Appeals judges rule trial courts blundered in hundreds of J6 sentences

 March 2, 2024

This story was originally published by the WND News Center.

A federal appeals court has ruled judges across the Washington, D.C., judiciary, largely leftists in the leftist enclave, blundered when they sentenced possibly hundreds of January 6 defendants using a special procedure to enhance their sentences that was improper.

A report from the Washington Examiner explained there are "potentially hundreds" of defendants who will have to be resentenced, without the mistake.

It is the U.S. Court of Appeals for the D.C. Circuit that said the lower courts' decisions to claim repeatedly that the defendants, some of whom were charged for entering the Capitol building through open doors, some of whom actually rioted, were interfering with the "administration of justice" were wrong.

Many of those people were there to object to the certification of Joe Biden as president following the 2020 election, which evidence now confirms was suspect.

For example, never before in American elections had a sum of money like the $400 million plus that Mark Zuckerberg handed out to elections officials been an influence. And that money was entirely outside the ordinary campaign funding programs that are monitored.

Further, the FBI interfered by telling media corporations to suppress accurate reporting about Biden family scandals revealed in a laptop computer abandoned by Hunter Biden. Subsequent polling showed had those details been routinely reported, enough voters would have withdrawn their support for Biden so that he almost assuredly would have lost to President Trump.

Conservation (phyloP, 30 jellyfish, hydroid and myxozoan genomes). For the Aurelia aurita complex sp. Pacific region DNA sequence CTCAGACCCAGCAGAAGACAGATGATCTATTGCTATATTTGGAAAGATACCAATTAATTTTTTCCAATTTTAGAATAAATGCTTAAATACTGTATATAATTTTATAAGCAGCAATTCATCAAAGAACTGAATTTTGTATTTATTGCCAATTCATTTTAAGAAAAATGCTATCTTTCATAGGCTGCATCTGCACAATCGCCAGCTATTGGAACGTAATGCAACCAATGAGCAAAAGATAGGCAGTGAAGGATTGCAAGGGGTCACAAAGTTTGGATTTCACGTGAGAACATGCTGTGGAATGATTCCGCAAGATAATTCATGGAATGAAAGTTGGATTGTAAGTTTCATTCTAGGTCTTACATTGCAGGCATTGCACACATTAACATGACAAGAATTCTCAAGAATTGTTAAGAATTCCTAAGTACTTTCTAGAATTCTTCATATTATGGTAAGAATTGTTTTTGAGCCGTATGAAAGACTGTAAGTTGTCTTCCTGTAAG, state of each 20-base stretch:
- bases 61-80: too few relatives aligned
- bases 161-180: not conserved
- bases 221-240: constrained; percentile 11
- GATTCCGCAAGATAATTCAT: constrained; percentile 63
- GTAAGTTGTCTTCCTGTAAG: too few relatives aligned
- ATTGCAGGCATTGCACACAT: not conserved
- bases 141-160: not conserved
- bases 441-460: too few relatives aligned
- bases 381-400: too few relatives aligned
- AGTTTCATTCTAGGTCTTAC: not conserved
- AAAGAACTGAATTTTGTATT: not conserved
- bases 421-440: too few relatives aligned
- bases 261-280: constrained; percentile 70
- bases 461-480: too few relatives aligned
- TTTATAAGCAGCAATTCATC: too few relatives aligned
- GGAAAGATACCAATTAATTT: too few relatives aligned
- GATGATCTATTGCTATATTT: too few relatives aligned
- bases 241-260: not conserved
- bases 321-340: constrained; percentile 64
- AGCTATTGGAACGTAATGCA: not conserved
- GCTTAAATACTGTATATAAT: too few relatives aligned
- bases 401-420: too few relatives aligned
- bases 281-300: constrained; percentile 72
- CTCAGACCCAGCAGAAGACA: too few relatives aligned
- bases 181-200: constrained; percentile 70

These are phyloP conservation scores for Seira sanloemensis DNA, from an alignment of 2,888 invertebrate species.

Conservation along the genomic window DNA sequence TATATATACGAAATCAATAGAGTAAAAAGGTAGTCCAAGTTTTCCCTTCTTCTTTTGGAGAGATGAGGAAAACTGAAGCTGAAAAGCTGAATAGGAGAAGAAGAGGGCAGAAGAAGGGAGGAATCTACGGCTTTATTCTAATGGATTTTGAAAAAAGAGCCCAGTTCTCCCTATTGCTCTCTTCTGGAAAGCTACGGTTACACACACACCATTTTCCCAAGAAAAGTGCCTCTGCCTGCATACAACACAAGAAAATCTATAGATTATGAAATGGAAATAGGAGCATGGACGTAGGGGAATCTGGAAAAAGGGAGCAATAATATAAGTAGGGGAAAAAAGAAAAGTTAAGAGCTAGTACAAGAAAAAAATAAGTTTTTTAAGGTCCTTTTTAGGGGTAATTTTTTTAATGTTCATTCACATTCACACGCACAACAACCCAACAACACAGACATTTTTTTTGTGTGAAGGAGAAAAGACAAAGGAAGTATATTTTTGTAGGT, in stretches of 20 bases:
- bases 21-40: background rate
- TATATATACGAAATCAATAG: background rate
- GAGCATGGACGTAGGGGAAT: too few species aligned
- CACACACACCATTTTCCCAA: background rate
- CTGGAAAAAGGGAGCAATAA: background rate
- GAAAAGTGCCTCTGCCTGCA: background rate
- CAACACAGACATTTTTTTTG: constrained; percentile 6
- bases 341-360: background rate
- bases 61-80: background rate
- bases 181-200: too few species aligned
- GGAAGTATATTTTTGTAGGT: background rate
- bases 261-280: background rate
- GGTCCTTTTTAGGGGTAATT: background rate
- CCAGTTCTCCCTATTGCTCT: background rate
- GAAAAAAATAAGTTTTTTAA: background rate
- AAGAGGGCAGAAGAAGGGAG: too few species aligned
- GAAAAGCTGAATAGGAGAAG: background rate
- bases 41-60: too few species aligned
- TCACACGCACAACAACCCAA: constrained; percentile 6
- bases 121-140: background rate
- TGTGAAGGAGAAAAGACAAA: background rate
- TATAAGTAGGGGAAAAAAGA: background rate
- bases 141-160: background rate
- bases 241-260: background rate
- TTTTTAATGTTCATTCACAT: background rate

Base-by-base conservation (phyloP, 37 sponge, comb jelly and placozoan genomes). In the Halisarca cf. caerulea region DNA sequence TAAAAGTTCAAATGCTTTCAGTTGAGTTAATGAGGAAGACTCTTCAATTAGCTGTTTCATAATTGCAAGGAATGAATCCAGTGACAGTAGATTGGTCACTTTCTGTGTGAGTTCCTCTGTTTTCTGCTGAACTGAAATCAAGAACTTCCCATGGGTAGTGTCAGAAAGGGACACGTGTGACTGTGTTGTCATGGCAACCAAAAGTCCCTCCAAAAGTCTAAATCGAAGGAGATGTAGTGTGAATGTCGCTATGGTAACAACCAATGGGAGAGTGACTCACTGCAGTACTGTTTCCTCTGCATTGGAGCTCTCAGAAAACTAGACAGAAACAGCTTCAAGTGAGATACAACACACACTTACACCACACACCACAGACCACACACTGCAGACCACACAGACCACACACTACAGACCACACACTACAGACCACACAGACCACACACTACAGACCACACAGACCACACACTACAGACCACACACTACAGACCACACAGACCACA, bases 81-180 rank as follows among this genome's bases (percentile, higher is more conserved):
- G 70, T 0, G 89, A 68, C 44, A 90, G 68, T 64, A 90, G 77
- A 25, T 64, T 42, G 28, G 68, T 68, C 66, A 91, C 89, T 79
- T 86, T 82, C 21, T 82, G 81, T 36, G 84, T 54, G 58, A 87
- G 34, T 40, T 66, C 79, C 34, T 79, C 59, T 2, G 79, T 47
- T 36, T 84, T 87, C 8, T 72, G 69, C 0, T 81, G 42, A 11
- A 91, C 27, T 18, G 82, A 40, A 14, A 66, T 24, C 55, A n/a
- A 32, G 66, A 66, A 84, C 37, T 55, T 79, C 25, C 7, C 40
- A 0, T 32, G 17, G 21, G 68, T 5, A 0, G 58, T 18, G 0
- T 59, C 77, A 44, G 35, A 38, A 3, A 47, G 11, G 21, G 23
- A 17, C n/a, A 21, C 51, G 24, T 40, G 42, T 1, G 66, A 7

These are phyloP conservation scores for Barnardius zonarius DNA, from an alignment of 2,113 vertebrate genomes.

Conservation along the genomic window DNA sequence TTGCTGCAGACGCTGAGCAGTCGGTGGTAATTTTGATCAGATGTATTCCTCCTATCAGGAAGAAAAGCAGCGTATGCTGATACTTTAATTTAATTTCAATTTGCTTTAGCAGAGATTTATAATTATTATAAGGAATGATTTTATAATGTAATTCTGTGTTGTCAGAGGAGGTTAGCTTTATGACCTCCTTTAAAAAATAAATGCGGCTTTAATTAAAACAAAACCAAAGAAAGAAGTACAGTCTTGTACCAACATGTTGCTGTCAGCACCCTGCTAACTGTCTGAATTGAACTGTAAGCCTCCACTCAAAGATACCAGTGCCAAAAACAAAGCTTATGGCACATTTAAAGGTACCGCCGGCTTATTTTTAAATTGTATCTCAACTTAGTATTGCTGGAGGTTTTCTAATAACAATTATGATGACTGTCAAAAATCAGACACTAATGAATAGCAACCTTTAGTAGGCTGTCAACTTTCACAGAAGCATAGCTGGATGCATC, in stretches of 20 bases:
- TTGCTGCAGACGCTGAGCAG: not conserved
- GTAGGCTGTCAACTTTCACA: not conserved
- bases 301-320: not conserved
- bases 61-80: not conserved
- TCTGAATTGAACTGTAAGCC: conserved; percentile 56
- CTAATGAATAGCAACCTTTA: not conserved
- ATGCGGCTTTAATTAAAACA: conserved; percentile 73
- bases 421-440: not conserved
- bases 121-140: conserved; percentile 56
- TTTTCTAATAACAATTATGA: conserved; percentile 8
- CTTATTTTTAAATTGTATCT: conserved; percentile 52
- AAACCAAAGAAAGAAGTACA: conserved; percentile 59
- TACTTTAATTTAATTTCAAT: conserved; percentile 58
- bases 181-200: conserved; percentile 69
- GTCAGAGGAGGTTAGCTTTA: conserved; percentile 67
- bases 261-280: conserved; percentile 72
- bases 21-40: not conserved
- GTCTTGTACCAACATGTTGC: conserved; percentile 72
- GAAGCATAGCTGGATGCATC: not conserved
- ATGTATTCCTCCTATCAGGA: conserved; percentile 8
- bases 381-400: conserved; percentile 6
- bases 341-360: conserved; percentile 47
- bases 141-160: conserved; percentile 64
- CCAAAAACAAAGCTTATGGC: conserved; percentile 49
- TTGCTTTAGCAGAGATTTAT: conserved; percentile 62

The Examiner explained a three-judge panel on the court refused to accept the Justice Department's claim in an appeal involving defendant Larry Brock.

He was ordered jailed for two years for obstructing congressional proceedings.

At the trial level, Judge John Bates ruled on his sentence by including claims that his penalty should be enhanced because he interfered with the administration of justice.

"Brock’s interference with one stage of the electoral college vote-counting process — while no doubt endangering our democratic processes and temporarily derailing Congress’s constitutional work — did not interfere with the 'administration of justice,'" ordered Circuit Judge Patricia Millett in the decision.

Judges Cornelia Pillard and Judith Rogers joined in the unanimous result.

The Examiner explained, "The judges took into account the 'multi-step' process of certifying Electoral College votes, finding that the vote counting was just one portion of an otherwise lengthy process to affirm the results of the 2020 election. They effectively said that counting the votes in Congress that day did not meet the definition of 'administration of justice,' and, therefore, anyone sentenced for participating in the riot should not face additional penalties for interfering with it."

The report noted that it remains unclear immediately how many cases will be affected, although some 330 defendants were charged with obstruction under a statute known as Section 1512(c)(2).

That separate issue remains pending before the high court.

But the Examiner reported William Shipley, a lawyer representing multiple January 6 defendants, confirmed the problem now is "potentially huge."

"But it will be meaningless if the Supreme Court throws out 1512 in the Fischer case," Shipley added.

That, he said, could overturn obstruction counts and enhancements for "every defendant" sentenced under that provision, the report said.

He predicted what likely will happen is possibly a "flood of motions for release pending appeal."

The Examiner report noted President Trump is among the defendants facing such a count after special counsel Jack Smith launched his legal campaign against Trump.

Trump's lawyers already have contended in court the application was inappropriate.

The "indictment takes a statute directed at the destruction of records in accounting fraud and applies it to disputing the outcome of a presidential election. This stretches the statutory language beyond any plausible mooring to its text," they told the court.

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